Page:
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Hypoxaemia in acute respiratory and non-respiratory illnesses in neonates and children in a developing country
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  • Published on:
    Response to Duke et al
    • Sunit Singhi, Professor of Pediatrics
    • Other Contributors:
      • Bhavneet Bharti

    Dear Editor

    We read with interest the article by Duke et al[1] regarding hypoxaemia in acute respiratory and non-respiratory illnesses in infants and children in developing countries published recently in the ADC.[1] The authors have rightly pointed out the limited availability of published data on the incidence, significance or clinical signs predicting hypoxaemia in infants less than three months of age. With...

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    Conflict of Interest:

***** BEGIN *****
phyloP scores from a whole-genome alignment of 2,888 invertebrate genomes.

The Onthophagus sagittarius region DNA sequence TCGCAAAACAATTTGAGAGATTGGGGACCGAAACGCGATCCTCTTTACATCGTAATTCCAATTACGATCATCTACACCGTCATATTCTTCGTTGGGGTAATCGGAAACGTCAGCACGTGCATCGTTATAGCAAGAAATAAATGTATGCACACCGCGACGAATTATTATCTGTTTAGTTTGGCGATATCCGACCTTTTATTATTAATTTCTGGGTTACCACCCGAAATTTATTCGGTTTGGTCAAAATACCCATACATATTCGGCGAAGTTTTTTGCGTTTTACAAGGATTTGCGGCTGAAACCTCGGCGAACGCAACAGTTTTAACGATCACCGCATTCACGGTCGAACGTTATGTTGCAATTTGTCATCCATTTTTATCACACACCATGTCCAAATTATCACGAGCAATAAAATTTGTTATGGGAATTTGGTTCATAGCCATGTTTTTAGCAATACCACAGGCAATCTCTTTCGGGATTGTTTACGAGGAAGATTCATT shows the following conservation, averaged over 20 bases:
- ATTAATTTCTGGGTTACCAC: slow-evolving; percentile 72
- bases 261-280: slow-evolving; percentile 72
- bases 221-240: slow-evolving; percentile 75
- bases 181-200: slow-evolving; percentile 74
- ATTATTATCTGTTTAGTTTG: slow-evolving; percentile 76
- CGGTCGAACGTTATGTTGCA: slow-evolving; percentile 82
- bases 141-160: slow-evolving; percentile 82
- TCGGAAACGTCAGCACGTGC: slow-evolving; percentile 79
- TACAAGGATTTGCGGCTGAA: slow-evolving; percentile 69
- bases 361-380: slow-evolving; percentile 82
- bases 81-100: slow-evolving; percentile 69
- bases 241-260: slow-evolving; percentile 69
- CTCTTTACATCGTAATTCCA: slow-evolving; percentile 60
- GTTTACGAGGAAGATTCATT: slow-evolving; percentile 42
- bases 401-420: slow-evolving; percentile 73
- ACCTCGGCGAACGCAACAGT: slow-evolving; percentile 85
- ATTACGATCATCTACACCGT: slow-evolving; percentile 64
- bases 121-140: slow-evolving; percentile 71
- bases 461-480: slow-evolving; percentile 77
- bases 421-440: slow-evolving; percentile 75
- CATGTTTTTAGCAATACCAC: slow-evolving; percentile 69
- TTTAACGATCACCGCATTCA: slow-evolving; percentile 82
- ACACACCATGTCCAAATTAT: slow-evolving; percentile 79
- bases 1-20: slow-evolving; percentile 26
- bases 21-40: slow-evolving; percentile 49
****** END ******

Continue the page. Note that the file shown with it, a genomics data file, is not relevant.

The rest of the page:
None declared.
  • Published on:
    Hypoxaemia in developing countries

    Dear Editor

    Drs Huicho, Singi and Bharti make the important points that definitions of hypoxaemia should be based on altitude-specific normal values and that further research at sea level and higher altitudes is needed. An altitude-specific definition of hypoxaemia (being an arbitrary value of SpO2 more than 2 [1] or 3 standard deviations below the normal population mean) may be different from the th...

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    Conflict of Interest:
    None declared.
  • Published on:
    Hypoxaemia in children: "abnormal" values may be misleading

    Dear Editor

    Duke et al. are to be commended for their interesting report aimed to determine normal oxygen saturation values in healthy infants and children and to assess the performance of clinical signs for predicting hypoxaemia in sick neonates and children with and without acute lower respiratory infections (ALRI).[1]

    Acute lower respiratory infections (ALRI) account for a substantial burden of diseas...

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    Conflict of Interest:
    None declared.